to maintain the agricultural assets
Beyond the geopolitical events and geoclimatic changes, there is another reason to prefer local production of food: public health. Relying on fresh, high-quality food with distinct nutritional benefits is better than transporting food from a distance, which loses its quality and freshness.
Beyond that, the preservation of agricultural areas has additional advantages over food production - in providing green lungs to the crowded population, in creating open, wide and peaceful landscapes, which can be seen from the city and the main roads, as a cultural value and a national historical memory of the landscapes of the beginning of the settlement and of the historical agricultural past of the Land of Israel, as an ecological corridor Between nature reserves, and more. It should be noted that in most European countries it is customary to provide government aid to agriculture, for these external contributions, which go beyond food production (which is an integral part of the environmental and agricultural policies of the OECD countries). It is appropriate that the principles of the policy required for the strict safeguarding of the country's agricultural assets be assimilated among the ministries concerned (ministries of finance, agriculture and environmental protection) in Israel as well.
And what about solving the housing problems? The need for additional apartments, employment and industrial areas does exist, and providing a response to this need is the clear duty of the state, but this solution does not necessarily have to be at the expense of open and agricultural areas. Israeli cities are spacious and sparse, and a large part of the new construction is still of a rural, suburban, detached and wasteful character. The planning system in its forms in the country has long proven that it is possible and proper to gather in the existing cities, to increase the density, at the same time to raise the urban standard of living, and to move from a rural-suburban culture to a metropolitan urban culture. This is the spirit adopted by the national master plans, which call for the prevention of waste and encroachment in the agricultural areas, and convergence towards the saturation of the existing cities. It is understood that this also requires the development of systems for mass transportation, public transportation, as is customary in reformed countries.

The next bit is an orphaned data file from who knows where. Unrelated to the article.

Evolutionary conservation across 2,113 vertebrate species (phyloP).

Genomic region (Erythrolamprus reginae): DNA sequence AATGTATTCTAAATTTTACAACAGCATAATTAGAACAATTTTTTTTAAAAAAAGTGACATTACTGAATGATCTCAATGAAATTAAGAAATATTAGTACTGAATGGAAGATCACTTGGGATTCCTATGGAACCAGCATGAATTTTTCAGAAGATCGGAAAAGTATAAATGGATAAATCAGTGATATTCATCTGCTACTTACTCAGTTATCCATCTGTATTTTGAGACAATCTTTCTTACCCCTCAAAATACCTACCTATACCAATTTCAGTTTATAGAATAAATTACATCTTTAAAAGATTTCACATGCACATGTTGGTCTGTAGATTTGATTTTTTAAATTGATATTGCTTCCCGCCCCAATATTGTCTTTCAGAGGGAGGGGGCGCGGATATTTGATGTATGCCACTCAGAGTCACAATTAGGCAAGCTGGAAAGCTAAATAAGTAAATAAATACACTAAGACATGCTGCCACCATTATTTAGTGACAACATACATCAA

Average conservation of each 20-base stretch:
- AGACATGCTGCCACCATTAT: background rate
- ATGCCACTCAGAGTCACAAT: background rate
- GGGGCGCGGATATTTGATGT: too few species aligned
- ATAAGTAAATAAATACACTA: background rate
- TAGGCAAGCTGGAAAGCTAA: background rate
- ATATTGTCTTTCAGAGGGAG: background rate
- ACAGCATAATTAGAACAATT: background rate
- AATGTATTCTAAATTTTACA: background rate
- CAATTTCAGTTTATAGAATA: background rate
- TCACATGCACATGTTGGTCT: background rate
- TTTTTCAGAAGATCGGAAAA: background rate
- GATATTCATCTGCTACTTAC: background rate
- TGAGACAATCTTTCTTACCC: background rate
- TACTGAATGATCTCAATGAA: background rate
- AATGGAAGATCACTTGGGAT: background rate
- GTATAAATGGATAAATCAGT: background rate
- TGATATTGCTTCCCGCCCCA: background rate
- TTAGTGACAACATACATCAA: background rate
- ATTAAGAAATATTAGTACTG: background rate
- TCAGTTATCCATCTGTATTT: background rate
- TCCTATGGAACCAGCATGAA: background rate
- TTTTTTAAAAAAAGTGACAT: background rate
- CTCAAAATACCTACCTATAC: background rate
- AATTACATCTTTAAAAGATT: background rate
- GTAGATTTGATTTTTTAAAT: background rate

Israel must take these trends and processes into account, in order to provide the necessary nutritional security for its population. It must also adopt a strict policy in the protection of agricultural areas and their preservation, as well as open areas in general in the State of Israel. We must not reach a situation where we will be exclusively dependent on importing food from abroad. Rather, we must take all the necessary steps to encourage and strengthen agriculture, whether they are regulatory, financial, support for Israeli agriculture, the preservation of knowledge and expertise in diverse forms of aid, as is customary in the world.
A very interesting article recently published in the scientific journal, Ecology and Environment, which found that under current conditions, and with relatively minor changes in food production, plant agriculture in Israel is able to provide food security for its citizens. Hence, and all the more, it is our duty to preserve the agricultural production capacities in the country, primarily the protection of the agricultural areas.
Gideon Bacher is Ambassador and Special Representative for Africa at the Ministry of Foreign Affairs and lectures on the implications of climate change on international relations at the Interdisciplinary Center in Herzliya.
Moti Kaplan is a planner, advisor to the director of planning at the Ministry of Finance on national planning issues, and to governments in Africa, South America and UNDP on agriculture, environment, and ways to deal with the threats of climate change.